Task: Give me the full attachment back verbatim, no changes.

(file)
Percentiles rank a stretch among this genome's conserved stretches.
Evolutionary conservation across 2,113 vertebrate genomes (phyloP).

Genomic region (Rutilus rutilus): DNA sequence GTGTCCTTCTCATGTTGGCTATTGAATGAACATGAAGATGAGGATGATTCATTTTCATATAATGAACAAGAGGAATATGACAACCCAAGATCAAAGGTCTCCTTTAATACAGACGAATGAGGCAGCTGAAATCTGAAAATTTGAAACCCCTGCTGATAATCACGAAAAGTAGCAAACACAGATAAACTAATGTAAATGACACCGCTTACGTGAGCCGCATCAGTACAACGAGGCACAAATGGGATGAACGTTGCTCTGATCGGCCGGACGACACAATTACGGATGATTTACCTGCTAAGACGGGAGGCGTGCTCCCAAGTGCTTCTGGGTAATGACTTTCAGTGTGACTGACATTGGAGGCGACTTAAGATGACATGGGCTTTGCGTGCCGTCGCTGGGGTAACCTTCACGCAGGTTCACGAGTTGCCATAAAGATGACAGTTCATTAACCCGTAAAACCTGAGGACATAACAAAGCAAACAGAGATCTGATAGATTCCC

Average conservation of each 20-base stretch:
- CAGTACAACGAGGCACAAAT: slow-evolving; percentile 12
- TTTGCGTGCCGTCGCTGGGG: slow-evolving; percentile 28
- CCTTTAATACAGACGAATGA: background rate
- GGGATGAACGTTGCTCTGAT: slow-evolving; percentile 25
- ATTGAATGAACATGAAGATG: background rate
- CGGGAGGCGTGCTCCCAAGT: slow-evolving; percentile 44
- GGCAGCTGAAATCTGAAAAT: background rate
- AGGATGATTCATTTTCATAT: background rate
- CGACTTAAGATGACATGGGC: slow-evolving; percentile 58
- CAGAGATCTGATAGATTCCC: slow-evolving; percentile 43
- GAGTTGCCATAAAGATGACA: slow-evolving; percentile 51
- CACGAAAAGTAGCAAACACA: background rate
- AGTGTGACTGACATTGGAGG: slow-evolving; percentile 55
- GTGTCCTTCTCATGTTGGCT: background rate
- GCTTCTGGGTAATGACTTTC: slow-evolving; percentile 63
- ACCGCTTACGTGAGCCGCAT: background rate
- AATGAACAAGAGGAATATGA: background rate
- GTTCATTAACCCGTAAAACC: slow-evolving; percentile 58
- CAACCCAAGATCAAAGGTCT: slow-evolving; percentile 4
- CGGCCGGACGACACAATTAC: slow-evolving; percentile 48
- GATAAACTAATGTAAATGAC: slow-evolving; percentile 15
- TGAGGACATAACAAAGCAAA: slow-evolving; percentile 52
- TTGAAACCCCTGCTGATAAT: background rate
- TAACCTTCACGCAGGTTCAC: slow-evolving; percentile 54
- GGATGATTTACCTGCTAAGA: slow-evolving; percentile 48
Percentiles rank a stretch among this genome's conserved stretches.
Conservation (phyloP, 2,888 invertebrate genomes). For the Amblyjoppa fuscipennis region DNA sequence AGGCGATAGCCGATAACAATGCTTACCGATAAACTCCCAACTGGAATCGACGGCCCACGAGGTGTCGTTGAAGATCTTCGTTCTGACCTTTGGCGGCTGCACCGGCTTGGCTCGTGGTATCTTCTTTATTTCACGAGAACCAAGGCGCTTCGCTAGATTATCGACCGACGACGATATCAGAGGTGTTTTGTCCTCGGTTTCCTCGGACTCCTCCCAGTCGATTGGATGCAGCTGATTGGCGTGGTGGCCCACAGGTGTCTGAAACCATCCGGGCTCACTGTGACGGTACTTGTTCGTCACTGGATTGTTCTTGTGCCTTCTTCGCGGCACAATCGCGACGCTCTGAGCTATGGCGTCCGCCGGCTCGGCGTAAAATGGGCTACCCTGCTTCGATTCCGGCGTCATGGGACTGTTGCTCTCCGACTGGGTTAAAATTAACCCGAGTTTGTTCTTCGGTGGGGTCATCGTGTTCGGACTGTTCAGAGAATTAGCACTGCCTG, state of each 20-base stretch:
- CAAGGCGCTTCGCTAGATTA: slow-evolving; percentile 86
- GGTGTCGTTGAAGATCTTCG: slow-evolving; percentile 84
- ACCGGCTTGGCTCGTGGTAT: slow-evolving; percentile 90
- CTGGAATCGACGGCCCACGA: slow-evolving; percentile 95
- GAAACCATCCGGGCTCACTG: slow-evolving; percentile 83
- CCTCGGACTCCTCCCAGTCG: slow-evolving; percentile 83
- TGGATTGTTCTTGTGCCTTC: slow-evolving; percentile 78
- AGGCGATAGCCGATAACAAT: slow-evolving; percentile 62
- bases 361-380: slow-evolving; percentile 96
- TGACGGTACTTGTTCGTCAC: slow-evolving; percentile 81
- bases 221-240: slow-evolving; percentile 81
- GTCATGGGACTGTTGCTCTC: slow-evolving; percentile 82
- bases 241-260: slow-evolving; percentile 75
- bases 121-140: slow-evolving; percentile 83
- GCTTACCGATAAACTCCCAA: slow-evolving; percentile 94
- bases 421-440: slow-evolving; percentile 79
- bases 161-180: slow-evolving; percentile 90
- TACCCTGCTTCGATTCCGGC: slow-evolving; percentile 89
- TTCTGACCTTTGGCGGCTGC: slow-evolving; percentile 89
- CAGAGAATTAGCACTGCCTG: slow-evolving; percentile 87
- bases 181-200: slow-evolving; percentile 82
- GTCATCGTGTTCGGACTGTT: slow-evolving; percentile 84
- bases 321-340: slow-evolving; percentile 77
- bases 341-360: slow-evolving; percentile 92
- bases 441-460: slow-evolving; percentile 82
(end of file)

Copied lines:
Percentiles rank a stretch among this genome's conserved stretches.
Evolutionary conservation across 2,113 vertebrate genomes (phyloP).

Genomic region (Rutilus rutilus): DNA sequence GTGTCCTTCTCATGTTGGCTATTGAATGAACATGAAGATGAGGATGATTCATTTTCATATAATGAACAAGAGGAATATGACAACCCAAGATCAAAGGTCTCCTTTAATACAGACGAATGAGGCAGCTGAAATCTGAAAATTTGAAACCCCTGCTGATAATCACGAAAAGTAGCAAACACAGATAAACTAATGTAAATGACACCGCTTACGTGAGCCGCATCAGTACAACGAGGCACAAATGGGATGAACGTTGCTCTGATCGGCCGGACGACACAATTACGGATGATTTACCTGCTAAGACGGGAGGCGTGCTCCCAAGTGCTTCTGGGTAATGACTTTCAGTGTGACTGACATTGGAGGCGACTTAAGATGACATGGGCTTTGCGTGCCGTCGCTGGGGTAACCTTCACGCAGGTTCACGAGTTGCCATAAAGATGACAGTTCATTAACCCGTAAAACCTGAGGACATAACAAAGCAAACAGAGATCTGATAGATTCCC

Average conservation of each 20-base stretch:
- CAGTACAACGAGGCACAAAT: slow-evolving; percentile 12
- TTTGCGTGCCGTCGCTGGGG: slow-evolving; percentile 28
- CCTTTAATACAGACGAATGA: background rate
- GGGATGAACGTTGCTCTGAT: slow-evolving; percentile 25
- ATTGAATGAACATGAAGATG: background rate
- CGGGAGGCGTGCTCCCAAGT: slow-evolving; percentile 44
- GGCAGCTGAAATCTGAAAAT: background rate
- AGGATGATTCATTTTCATAT: background rate
- CGACTTAAGATGACATGGGC: slow-evolving; percentile 58
- CAGAGATCTGATAGATTCCC: slow-evolving; percentile 43
- GAGTTGCCATAAAGATGACA: slow-evolving; percentile 51
- CACGAAAAGTAGCAAACACA: background rate
- AGTGTGACTGACATTGGAGG: slow-evolving; percentile 55
- GTGTCCTTCTCATGTTGGCT: background rate
- GCTTCTGGGTAATGACTTTC: slow-evolving; percentile 63
- ACCGCTTACGTGAGCCGCAT: background rate
- AATGAACAAGAGGAATATGA: background rate
- GTTCATTAACCCGTAAAACC: slow-evolving; percentile 58
- CAACCCAAGATCAAAGGTCT: slow-evolving; percentile 4
- CGGCCGGACGACACAATTAC: slow-evolving; percentile 48
- GATAAACTAATGTAAATGAC: slow-evolving; percentile 15
- TGAGGACATAACAAAGCAAA: slow-evolving; percentile 52
- TTGAAACCCCTGCTGATAAT: background rate
- TAACCTTCACGCAGGTTCAC: slow-evolving; percentile 54
- GGATGATTTACCTGCTAAGA: slow-evolving; percentile 48
Percentiles rank a stretch among this genome's conserved stretches.
Conservation (phyloP, 2,888 invertebrate genomes). For the Amblyjoppa fuscipennis region DNA sequence AGGCGATAGCCGATAACAATGCTTACCGATAAACTCCCAACTGGAATCGACGGCCCACGAGGTGTCGTTGAAGATCTTCGTTCTGACCTTTGGCGGCTGCACCGGCTTGGCTCGTGGTATCTTCTTTATTTCACGAGAACCAAGGCGCTTCGCTAGATTATCGACCGACGACGATATCAGAGGTGTTTTGTCCTCGGTTTCCTCGGACTCCTCCCAGTCGATTGGATGCAGCTGATTGGCGTGGTGGCCCACAGGTGTCTGAAACCATCCGGGCTCACTGTGACGGTACTTGTTCGTCACTGGATTGTTCTTGTGCCTTCTTCGCGGCACAATCGCGACGCTCTGAGCTATGGCGTCCGCCGGCTCGGCGTAAAATGGGCTACCCTGCTTCGATTCCGGCGTCATGGGACTGTTGCTCTCCGACTGGGTTAAAATTAACCCGAGTTTGTTCTTCGGTGGGGTCATCGTGTTCGGACTGTTCAGAGAATTAGCACTGCCTG, state of each 20-base stretch:
- CAAGGCGCTTCGCTAGATTA: slow-evolving; percentile 86
- GGTGTCGTTGAAGATCTTCG: slow-evolving; percentile 84
- ACCGGCTTGGCTCGTGGTAT: slow-evolving; percentile 90
- CTGGAATCGACGGCCCACGA: slow-evolving; percentile 95
- GAAACCATCCGGGCTCACTG: slow-evolving; percentile 83
- CCTCGGACTCCTCCCAGTCG: slow-evolving; percentile 83
- TGGATTGTTCTTGTGCCTTC: slow-evolving; percentile 78
- AGGCGATAGCCGATAACAAT: slow-evolving; percentile 62
- bases 361-380: slow-evolving; percentile 96
- TGACGGTACTTGTTCGTCAC: slow-evolving; percentile 81
- bases 221-240: slow-evolving; percentile 81
- GTCATGGGACTGTTGCTCTC: slow-evolving; percentile 82
- bases 241-260: slow-evolving; percentile 75
- bases 121-140: slow-evolving; percentile 83
- GCTTACCGATAAACTCCCAA: slow-evolving; percentile 94
- bases 421-440: slow-evolving; percentile 79
- bases 161-180: slow-evolving; percentile 90
- TACCCTGCTTCGATTCCGGC: slow-evolving; percentile 89
- TTCTGACCTTTGGCGGCTGC: slow-evolving; percentile 89
- CAGAGAATTAGCACTGCCTG: slow-evolving; percentile 87
- bases 181-200: slow-evolving; percentile 82
- GTCATCGTGTTCGGACTGTT: slow-evolving; percentile 84
- bases 321-340: slow-evolving; percentile 77
- bases 341-360: slow-evolving; percentile 92
- bases 441-460: slow-evolving; percentile 82